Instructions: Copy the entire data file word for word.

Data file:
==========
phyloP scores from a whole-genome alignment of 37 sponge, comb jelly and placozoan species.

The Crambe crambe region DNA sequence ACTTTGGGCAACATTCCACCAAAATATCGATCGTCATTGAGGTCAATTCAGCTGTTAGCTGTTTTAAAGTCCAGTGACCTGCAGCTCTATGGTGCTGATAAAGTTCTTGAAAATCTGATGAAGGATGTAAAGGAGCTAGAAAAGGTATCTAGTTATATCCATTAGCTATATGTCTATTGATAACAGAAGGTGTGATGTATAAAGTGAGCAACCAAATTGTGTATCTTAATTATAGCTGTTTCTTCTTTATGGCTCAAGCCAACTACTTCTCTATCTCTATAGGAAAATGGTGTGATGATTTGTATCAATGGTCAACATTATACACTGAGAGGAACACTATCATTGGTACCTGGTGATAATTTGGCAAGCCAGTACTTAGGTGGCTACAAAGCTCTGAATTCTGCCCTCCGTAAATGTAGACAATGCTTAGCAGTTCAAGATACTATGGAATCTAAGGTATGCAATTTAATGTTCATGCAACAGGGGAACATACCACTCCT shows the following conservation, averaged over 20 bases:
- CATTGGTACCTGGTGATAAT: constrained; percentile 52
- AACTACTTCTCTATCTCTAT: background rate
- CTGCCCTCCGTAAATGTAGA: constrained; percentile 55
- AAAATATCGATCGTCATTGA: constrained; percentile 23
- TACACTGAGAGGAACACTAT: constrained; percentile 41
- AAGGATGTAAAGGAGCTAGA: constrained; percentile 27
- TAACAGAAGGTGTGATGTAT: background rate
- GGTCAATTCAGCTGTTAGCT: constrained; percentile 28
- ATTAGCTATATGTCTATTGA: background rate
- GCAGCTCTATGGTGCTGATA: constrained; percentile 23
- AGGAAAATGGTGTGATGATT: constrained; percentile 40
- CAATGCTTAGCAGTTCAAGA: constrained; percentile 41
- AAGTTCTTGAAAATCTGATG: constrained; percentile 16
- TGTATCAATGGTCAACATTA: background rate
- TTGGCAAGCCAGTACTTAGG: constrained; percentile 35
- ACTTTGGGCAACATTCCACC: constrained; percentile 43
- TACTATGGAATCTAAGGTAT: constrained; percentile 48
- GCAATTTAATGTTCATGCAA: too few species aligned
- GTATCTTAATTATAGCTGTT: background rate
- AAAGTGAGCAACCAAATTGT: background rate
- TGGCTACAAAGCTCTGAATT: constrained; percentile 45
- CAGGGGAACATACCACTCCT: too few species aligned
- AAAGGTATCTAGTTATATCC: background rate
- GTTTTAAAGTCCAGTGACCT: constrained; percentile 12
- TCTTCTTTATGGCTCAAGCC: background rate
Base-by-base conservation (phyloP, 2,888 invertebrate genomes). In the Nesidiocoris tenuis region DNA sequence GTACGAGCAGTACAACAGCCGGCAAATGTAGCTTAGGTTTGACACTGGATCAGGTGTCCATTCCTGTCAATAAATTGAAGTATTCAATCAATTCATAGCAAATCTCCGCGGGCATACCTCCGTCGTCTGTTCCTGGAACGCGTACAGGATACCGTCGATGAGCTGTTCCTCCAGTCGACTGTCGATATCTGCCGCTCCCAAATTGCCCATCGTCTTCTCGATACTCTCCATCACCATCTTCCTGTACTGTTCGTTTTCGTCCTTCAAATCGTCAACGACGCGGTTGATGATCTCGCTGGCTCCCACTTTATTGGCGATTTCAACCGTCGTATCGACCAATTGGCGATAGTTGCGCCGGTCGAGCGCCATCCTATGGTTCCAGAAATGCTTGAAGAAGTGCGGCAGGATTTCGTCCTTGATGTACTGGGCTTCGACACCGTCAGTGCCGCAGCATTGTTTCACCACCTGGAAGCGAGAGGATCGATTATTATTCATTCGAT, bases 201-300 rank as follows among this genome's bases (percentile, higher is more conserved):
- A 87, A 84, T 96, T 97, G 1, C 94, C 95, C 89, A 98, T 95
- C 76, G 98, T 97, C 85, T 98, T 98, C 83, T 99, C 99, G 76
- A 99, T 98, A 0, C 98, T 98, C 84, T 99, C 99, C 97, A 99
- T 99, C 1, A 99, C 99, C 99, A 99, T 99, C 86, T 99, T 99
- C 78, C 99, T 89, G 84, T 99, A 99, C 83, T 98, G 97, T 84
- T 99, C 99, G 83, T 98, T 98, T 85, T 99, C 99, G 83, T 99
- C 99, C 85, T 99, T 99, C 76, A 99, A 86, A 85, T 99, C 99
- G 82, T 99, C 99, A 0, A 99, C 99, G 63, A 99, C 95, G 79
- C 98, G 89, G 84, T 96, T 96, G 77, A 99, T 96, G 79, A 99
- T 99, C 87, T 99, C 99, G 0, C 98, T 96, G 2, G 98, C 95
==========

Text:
phyloP scores from a whole-genome alignment of 37 sponge, comb jelly and placozoan species.

The Crambe crambe region DNA sequence ACTTTGGGCAACATTCCACCAAAATATCGATCGTCATTGAGGTCAATTCAGCTGTTAGCTGTTTTAAAGTCCAGTGACCTGCAGCTCTATGGTGCTGATAAAGTTCTTGAAAATCTGATGAAGGATGTAAAGGAGCTAGAAAAGGTATCTAGTTATATCCATTAGCTATATGTCTATTGATAACAGAAGGTGTGATGTATAAAGTGAGCAACCAAATTGTGTATCTTAATTATAGCTGTTTCTTCTTTATGGCTCAAGCCAACTACTTCTCTATCTCTATAGGAAAATGGTGTGATGATTTGTATCAATGGTCAACATTATACACTGAGAGGAACACTATCATTGGTACCTGGTGATAATTTGGCAAGCCAGTACTTAGGTGGCTACAAAGCTCTGAATTCTGCCCTCCGTAAATGTAGACAATGCTTAGCAGTTCAAGATACTATGGAATCTAAGGTATGCAATTTAATGTTCATGCAACAGGGGAACATACCACTCCT shows the following conservation, averaged over 20 bases:
- CATTGGTACCTGGTGATAAT: constrained; percentile 52
- AACTACTTCTCTATCTCTAT: background rate
- CTGCCCTCCGTAAATGTAGA: constrained; percentile 55
- AAAATATCGATCGTCATTGA: constrained; percentile 23
- TACACTGAGAGGAACACTAT: constrained; percentile 41
- AAGGATGTAAAGGAGCTAGA: constrained; percentile 27
- TAACAGAAGGTGTGATGTAT: background rate
- GGTCAATTCAGCTGTTAGCT: constrained; percentile 28
- ATTAGCTATATGTCTATTGA: background rate
- GCAGCTCTATGGTGCTGATA: constrained; percentile 23
- AGGAAAATGGTGTGATGATT: constrained; percentile 40
- CAATGCTTAGCAGTTCAAGA: constrained; percentile 41
- AAGTTCTTGAAAATCTGATG: constrained; percentile 16
- TGTATCAATGGTCAACATTA: background rate
- TTGGCAAGCCAGTACTTAGG: constrained; percentile 35
- ACTTTGGGCAACATTCCACC: constrained; percentile 43
- TACTATGGAATCTAAGGTAT: constrained; percentile 48
- GCAATTTAATGTTCATGCAA: too few species aligned
- GTATCTTAATTATAGCTGTT: background rate
- AAAGTGAGCAACCAAATTGT: background rate
- TGGCTACAAAGCTCTGAATT: constrained; percentile 45
- CAGGGGAACATACCACTCCT: too few species aligned
- AAAGGTATCTAGTTATATCC: background rate
- GTTTTAAAGTCCAGTGACCT: constrained; percentile 12
- TCTTCTTTATGGCTCAAGCC: background rate
Base-by-base conservation (phyloP, 2,888 invertebrate genomes). In the Nesidiocoris tenuis region DNA sequence GTACGAGCAGTACAACAGCCGGCAAATGTAGCTTAGGTTTGACACTGGATCAGGTGTCCATTCCTGTCAATAAATTGAAGTATTCAATCAATTCATAGCAAATCTCCGCGGGCATACCTCCGTCGTCTGTTCCTGGAACGCGTACAGGATACCGTCGATGAGCTGTTCCTCCAGTCGACTGTCGATATCTGCCGCTCCCAAATTGCCCATCGTCTTCTCGATACTCTCCATCACCATCTTCCTGTACTGTTCGTTTTCGTCCTTCAAATCGTCAACGACGCGGTTGATGATCTCGCTGGCTCCCACTTTATTGGCGATTTCAACCGTCGTATCGACCAATTGGCGATAGTTGCGCCGGTCGAGCGCCATCCTATGGTTCCAGAAATGCTTGAAGAAGTGCGGCAGGATTTCGTCCTTGATGTACTGGGCTTCGACACCGTCAGTGCCGCAGCATTGTTTCACCACCTGGAAGCGAGAGGATCGATTATTATTCATTCGAT, bases 201-300 rank as follows among this genome's bases (percentile, higher is more conserved):
- A 87, A 84, T 96, T 97, G 1, C 94, C 95, C 89, A 98, T 95
- C 76, G 98, T 97, C 85, T 98, T 98, C 83, T 99, C 99, G 76
- A 99, T 98, A 0, C 98, T 98, C 84, T 99, C 99, C 97, A 99
- T 99, C 1, A 99, C 99, C 99, A 99, T 99, C 86, T 99, T 99
- C 78, C 99, T 89, G 84, T 99, A 99, C 83, T 98, G 97, T 84
- T 99, C 99, G 83, T 98, T 98, T 85, T 99, C 99, G 83, T 99
- C 99, C 85, T 99, T 99, C 76, A 99, A 86, A 85, T 99, C 99
- G 82, T 99, C 99, A 0, A 99, C 99, G 63, A 99, C 95, G 79
- C 98, G 89, G 84, T 96, T 96, G 77, A 99, T 96, G 79, A 99
- T 99, C 87, T 99, C 99, G 0, C 98, T 96, G 2, G 98, C 95